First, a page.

What a Bright Idea

The light bulb has become a staple of our daily lives and a classic design permeating media and art from cartoons to canvas, but with the new energy bill the president signed today, the familiar incandescent bulb will be phased out beginning in 2012.

For firms that keep the lights burning throughout the day and night, that could eventually mean a lower electricity bill, but it also could mean additional upfront costs while converting to new bulbs.

Bill Prindle, energy expert and deputy director of the American Council for an Energy-Efficient Economy, said small firms shouldn't fret too much.

He's heard a lot of concern expressed about the cost of future light-bulb technology, but said businesses should expect to see "in a short period of time that standard products in the [industry] will tend to come down."

The more energy-efficient choice on the market is the compact fluorescent light bulb, or CFL, and it costs about $3 a bulb versus less than a dollar for an incandescent. However, a CFL can last up to five years instead of just a few months and it uses about 75 percent less energy.

The Environmental Protection Agency's Energy Star program offers a free online resource addressing ways small firms can become more energy efficient.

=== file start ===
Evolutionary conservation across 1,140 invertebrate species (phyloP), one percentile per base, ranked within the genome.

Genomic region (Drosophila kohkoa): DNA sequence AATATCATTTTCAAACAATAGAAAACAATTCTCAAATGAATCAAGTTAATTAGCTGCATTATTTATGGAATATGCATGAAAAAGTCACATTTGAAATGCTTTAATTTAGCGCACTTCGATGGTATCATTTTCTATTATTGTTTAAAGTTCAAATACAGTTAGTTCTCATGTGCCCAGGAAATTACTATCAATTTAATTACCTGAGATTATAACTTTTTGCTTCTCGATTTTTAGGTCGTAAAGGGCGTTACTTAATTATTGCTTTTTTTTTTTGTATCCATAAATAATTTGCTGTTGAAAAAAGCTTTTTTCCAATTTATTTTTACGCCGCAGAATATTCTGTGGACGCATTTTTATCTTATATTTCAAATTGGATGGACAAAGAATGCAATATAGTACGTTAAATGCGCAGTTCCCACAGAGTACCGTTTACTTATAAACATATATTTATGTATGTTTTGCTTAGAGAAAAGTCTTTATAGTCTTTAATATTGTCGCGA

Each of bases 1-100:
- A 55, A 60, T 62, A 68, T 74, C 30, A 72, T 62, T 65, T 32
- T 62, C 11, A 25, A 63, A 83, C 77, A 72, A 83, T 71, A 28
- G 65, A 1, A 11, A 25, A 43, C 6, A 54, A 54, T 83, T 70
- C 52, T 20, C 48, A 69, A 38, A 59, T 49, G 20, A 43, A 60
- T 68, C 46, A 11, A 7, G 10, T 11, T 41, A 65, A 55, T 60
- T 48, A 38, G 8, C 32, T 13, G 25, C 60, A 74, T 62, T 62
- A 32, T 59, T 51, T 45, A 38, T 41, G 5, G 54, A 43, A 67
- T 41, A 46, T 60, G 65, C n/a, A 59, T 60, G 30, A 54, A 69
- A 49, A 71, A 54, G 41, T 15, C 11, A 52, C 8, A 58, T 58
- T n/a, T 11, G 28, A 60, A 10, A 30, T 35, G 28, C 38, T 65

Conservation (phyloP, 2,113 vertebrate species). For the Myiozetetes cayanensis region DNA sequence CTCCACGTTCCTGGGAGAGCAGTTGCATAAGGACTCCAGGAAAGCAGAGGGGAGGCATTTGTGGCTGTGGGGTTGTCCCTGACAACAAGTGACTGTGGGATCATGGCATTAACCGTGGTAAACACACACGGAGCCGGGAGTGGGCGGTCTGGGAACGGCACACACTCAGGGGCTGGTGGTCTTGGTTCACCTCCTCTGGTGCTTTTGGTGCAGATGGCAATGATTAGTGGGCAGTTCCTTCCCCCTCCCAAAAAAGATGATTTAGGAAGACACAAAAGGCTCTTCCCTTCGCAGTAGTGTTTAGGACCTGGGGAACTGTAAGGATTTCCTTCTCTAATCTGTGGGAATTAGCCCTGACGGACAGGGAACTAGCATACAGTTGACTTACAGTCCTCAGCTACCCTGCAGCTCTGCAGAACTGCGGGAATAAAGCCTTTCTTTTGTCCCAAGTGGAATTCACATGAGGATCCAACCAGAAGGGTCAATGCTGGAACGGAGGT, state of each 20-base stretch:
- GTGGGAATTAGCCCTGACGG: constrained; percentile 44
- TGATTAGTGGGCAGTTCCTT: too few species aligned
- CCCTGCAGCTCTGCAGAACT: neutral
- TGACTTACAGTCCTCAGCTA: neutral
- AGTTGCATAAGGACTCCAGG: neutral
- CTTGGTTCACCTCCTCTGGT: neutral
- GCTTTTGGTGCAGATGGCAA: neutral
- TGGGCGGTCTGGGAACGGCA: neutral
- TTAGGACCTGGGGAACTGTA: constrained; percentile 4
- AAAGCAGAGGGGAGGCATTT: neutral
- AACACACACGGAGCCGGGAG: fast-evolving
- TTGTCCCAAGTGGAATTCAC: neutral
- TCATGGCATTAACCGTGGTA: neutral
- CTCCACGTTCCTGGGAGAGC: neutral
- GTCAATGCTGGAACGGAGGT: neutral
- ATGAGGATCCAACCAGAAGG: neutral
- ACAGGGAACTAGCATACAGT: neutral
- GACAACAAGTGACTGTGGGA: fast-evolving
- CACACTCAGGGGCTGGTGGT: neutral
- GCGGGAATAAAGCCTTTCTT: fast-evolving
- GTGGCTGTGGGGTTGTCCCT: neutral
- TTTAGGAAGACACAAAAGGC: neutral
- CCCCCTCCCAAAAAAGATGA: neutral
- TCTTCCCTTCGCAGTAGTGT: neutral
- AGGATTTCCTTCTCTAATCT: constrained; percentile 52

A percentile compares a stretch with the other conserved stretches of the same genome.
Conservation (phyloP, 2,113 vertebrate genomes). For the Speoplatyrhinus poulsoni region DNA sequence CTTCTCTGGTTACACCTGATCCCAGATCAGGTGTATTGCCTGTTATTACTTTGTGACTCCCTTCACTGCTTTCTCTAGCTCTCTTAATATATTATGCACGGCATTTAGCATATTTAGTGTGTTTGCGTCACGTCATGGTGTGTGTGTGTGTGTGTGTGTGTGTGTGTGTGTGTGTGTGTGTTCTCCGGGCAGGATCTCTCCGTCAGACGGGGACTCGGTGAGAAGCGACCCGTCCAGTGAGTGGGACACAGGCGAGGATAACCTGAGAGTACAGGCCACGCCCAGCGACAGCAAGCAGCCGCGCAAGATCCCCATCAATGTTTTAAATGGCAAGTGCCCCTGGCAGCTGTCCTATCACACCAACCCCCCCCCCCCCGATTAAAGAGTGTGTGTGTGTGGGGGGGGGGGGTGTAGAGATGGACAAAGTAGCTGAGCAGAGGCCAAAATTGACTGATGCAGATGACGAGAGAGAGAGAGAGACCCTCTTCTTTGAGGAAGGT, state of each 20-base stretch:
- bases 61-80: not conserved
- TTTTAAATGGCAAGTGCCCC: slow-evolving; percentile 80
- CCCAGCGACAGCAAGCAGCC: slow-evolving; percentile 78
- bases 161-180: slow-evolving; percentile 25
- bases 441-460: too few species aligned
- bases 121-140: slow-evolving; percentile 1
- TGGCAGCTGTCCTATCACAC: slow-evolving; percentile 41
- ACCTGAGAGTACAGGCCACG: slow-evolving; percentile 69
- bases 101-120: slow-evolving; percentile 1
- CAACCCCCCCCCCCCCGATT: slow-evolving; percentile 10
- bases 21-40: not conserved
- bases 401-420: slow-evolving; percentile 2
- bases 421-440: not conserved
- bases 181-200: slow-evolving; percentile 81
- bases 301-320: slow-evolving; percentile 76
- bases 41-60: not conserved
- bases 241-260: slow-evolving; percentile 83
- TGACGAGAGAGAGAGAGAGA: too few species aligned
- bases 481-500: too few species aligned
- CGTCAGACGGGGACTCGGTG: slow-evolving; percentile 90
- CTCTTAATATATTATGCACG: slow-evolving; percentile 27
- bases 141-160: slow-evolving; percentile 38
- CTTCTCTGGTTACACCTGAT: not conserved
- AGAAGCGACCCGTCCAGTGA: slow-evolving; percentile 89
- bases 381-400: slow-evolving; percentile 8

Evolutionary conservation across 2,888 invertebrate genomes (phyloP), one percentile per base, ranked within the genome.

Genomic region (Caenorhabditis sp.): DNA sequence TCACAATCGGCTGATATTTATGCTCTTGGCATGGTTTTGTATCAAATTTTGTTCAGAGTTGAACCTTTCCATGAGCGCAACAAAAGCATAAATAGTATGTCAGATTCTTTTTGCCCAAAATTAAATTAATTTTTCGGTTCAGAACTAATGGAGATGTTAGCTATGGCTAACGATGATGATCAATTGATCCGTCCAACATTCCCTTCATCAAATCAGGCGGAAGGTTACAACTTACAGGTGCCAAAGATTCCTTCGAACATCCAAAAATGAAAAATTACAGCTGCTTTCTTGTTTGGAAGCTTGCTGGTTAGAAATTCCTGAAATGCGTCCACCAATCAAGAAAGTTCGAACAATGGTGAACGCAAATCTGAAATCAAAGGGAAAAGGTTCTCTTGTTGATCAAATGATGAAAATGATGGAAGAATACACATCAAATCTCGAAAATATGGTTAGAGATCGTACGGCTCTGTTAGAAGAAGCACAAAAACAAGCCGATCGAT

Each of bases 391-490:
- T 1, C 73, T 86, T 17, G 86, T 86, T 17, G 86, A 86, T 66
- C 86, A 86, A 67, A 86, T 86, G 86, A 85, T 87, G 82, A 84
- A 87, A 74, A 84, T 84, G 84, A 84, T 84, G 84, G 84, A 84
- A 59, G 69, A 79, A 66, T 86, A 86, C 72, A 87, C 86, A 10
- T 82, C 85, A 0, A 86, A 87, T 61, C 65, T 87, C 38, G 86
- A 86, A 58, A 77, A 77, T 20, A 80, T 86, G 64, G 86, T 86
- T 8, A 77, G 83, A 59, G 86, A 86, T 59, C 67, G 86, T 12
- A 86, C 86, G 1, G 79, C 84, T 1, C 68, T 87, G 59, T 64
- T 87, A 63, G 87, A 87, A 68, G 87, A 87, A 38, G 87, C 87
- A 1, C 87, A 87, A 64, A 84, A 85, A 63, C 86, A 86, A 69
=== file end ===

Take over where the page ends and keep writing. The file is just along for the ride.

The electric industry has been working on alternatives to CFLs. Other current options include the LED bulbs, which are more efficient than both incandescents and CFLs. However, they can cost upward of about $40 per bulb at a big-box store like Home Depot.

"[The new law] sets no technology limitations on what can go into the light-bulb sockets," notes Prindle. "[The new technologies] just need to meet certain lighting performance standards and lighting makers were quite adamant in their discussions over the bill that they had to sell products that would be affordable."

But CFLs contain a significantly higher amount of mercury. So for those of you congratulating yourself for helping the environment in making the switchover, think again before you toss a CFL in the trash can.

The EPA offers a map listing facilities in each state that accept light bulbs for recycling.

Local health food shop My Organic Market accepts old CFLs. They have a handful of locations throughout Maryland and Virginia.

Small Business readers: Do you have other suggestions where a small business can recycle old incandescents and CFLs?

By Sharon McLoone |  December 20, 2007; 8:00 AM ET Regulation Legislation , Tools and Tips
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While they mentioned the good points about CFLs and a couple of the bad, they left out the fact that in rooms where the lights are turned on and off often or where it can get cold, the life of the CFLs decrease quite a bit negating the savings. How the light produced is not as good as the bulbs now being used and evening bothering some people.

Also I don't like the government forcing me to buy something and then saying I have to do special things to discard them. If I choose to buy something that is a different story, I will do the extra but only when I chose it not the government.

Posted by: RCHayes | December 24, 2007 10:08 AM

I think we deserve advice regarding the negatives of cfl's. Particularly how *much* are the 'savings' diminished or negated by using them in locations where, say, the light is only on for 15 or 45 minutes. We need a little science here.

Posted by: Danno | January 4, 2008 2:11 PM

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